The most common way that layers form is through a tendency to move subservient code into a lower layer.  It is a great idea to divide code into different modules but doing it this way is often too simplistic.

As we saw above the proclivity to use layers is related to how we think and also to how we are taught to write code.  To most programmers it is obvious that when a function gets too large, you try to extract a portion of that function and push it down into a sub-function.  Most of my university training was in Pascal and this practice was heavily promoted by most, if not all, of my tutors and lecturers.  (It is especially easy to do this in Pascal as a nested subroutine can access the local variables of its parent).

This is not always the wrong approach but often there are better ways to sub-divide a problem than by simply pushing the details into lower and lower layers.


Another way that layers are used is by adding a "wrapper" around an existing module.  Again this can be useful but is often misused.  First we will look at when wrappers should be used then consider how they are misused.

By far the best reason to add a wrapper is to simplify an interface.  By hiding irrelevant parts of the interface you aid decoupling and assist understanding of how the module is used.

A wrapper may also be used to restrict use of a module in some way.  For example you might need a read-only interface to a container class (see dual interfaces discussion in my previous post).  Doing this is really just a special case of the above (ie, creating a simplified interface) but is not done to assist understanding but to enforce security.

The Adapter pattern (see Adapter Pattern) is used when you need a different interface to a module and have no control over the module being wrapped.  For example, an interface may be precisely specified so that different modules can be used interchangeably (see Strategy Pattern) -- if a third-party module needs to conform to the interface then you need to create a wrapper to do this.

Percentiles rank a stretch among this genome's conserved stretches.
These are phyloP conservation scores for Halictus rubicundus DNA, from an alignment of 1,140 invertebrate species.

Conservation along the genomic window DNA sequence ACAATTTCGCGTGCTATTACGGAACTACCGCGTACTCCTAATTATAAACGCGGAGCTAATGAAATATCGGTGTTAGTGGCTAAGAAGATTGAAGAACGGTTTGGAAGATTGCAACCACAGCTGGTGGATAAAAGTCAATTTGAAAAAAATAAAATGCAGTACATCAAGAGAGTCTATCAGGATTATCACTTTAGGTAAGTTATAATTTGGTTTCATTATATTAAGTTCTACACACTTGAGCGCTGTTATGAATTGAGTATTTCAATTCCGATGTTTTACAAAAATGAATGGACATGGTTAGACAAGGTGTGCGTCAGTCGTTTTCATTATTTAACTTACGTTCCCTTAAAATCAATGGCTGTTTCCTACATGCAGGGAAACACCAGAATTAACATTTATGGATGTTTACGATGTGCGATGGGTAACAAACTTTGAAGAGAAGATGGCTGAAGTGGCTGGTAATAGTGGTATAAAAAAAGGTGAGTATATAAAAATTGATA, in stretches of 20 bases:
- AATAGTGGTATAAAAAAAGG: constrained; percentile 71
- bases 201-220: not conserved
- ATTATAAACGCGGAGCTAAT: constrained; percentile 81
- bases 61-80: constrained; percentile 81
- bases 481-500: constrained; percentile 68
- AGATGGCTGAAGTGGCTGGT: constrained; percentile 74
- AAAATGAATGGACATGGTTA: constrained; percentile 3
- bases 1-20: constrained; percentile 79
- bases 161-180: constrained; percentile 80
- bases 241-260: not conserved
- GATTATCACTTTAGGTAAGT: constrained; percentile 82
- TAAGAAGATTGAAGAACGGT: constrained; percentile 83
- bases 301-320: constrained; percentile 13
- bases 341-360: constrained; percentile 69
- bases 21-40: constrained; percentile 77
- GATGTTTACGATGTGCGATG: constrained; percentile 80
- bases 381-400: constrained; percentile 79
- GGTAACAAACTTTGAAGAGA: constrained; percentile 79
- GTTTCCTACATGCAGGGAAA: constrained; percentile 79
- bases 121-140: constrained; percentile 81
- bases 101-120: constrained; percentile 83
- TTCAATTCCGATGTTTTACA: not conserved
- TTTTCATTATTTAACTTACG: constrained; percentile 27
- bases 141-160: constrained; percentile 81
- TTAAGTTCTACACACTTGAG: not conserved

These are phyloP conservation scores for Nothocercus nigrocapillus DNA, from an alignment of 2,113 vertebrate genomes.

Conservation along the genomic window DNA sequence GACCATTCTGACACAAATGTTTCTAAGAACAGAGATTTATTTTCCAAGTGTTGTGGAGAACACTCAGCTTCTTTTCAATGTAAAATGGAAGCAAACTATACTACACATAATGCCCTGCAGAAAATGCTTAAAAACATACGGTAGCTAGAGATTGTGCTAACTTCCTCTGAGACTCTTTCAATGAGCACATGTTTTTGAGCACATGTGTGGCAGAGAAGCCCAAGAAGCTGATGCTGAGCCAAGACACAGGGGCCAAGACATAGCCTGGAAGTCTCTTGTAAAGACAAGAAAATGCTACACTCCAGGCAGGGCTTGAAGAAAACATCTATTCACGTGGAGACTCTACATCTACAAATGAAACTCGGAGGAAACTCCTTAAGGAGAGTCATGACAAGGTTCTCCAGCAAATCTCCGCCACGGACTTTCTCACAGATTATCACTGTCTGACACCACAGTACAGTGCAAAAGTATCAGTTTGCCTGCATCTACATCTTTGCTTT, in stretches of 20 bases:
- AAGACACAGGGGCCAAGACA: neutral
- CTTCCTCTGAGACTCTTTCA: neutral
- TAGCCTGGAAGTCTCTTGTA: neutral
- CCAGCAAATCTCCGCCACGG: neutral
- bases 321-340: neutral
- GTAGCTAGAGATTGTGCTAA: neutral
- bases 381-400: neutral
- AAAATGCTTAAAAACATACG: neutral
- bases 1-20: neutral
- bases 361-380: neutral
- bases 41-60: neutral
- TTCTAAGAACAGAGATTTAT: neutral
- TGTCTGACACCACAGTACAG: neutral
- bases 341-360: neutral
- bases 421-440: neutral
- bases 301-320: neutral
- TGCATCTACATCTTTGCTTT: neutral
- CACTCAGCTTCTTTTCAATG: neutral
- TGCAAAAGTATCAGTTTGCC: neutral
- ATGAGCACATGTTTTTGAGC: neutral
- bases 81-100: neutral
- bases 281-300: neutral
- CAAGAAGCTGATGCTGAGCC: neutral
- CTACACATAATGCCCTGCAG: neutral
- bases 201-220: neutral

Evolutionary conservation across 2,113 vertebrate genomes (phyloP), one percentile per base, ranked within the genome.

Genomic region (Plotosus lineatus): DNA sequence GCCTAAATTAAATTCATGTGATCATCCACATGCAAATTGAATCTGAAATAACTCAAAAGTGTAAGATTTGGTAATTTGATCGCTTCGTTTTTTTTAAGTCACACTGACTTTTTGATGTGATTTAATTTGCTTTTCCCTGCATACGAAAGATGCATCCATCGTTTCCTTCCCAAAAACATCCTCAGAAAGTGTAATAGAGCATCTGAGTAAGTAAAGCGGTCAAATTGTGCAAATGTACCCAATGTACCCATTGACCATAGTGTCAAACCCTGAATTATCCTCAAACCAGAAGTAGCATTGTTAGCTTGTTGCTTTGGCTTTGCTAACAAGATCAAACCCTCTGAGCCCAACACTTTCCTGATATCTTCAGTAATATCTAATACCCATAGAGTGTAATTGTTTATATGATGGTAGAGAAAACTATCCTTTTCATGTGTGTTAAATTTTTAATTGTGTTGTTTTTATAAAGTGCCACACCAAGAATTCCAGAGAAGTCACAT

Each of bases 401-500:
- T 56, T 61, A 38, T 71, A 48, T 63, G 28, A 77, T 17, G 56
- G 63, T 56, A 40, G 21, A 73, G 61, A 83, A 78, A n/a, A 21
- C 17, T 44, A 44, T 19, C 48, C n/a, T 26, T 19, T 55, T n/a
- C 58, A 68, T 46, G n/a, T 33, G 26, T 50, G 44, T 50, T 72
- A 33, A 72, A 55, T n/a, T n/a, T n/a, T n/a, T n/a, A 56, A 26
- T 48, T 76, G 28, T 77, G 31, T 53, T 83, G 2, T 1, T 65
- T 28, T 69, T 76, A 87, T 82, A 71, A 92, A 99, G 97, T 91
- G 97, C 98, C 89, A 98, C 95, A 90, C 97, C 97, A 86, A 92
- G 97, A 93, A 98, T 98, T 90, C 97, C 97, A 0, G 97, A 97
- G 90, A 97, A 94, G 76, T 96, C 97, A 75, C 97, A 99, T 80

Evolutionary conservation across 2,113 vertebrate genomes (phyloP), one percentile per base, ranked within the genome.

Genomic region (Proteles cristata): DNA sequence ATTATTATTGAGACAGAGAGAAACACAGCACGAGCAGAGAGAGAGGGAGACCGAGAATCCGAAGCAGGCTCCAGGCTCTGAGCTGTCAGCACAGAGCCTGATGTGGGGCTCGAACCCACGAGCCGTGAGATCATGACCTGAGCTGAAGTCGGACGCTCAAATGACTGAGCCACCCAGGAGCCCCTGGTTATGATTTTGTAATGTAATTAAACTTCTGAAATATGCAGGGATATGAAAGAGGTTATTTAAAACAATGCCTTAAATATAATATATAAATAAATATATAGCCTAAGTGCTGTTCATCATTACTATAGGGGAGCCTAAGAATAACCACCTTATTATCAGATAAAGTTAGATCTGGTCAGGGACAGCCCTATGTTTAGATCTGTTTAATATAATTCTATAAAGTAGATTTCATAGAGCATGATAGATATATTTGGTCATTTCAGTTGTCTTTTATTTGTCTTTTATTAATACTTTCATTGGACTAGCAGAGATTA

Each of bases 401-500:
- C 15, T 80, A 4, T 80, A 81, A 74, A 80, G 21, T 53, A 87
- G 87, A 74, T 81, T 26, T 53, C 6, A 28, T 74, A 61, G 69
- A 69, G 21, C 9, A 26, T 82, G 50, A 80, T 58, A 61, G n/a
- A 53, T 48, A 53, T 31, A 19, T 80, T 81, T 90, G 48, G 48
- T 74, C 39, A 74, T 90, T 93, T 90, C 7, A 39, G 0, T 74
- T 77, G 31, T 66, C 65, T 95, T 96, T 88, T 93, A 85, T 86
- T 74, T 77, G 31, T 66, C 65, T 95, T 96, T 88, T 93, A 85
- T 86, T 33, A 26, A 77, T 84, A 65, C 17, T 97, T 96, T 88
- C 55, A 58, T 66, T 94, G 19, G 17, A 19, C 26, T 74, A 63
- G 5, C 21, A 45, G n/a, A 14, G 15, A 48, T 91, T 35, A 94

I can think of two ways in which wrappers are misused.  There are "do-nothing" wrappers that have no real purpose.  There are also wrappers that add features that are not directly related to the module being wrapped and hence violate SRP.

With regard to "do-nothing" wrappers, I should first explain that wrappers that simply add a layer of indirection can still be useful (see Adapter pattern above).  However, when the reason for using them is not valid then they just add complexity (and inefficiency).

As an example, I recently encountered a wrapper for LibXML which was justified on the grounds of decoupling and good programming practice.  However, it did not provide a simplified interface any better than the cut-down interfaces already shipped with LibXML.  It was also not an appropriate use of the Adapter or Strategy pattern since the library was efficient (and open source) and was never going to be replaced.

LibXML is an open source library for working with XML files.  It is highly recommended as it is efficient and comprehensive.  It also provides interfaces for simplified use.
Further, the wrapper by its design duplicated some error handling which affected the performance of the system.  It also added data conversion facilities which is a bad idea too (see below).  Both of these are violations of the DRY principle.

Even worse are wrappers that add features not directly related to the module being wrapped.  It is not uncommon for a wrapper to perform data conversion operations. Often a better design can be found by moving the operations into a separate module which is independent of the called module.  There is also a tendency for code unrelated to the module being wrapped to creep in, which is definitely a bad idea.

So before creating a wrapper, ensure there is a point to doing so.  If you just want to create a wrapper to provide extra features then try to find a design where the extra features are encapsulated in a different module instead.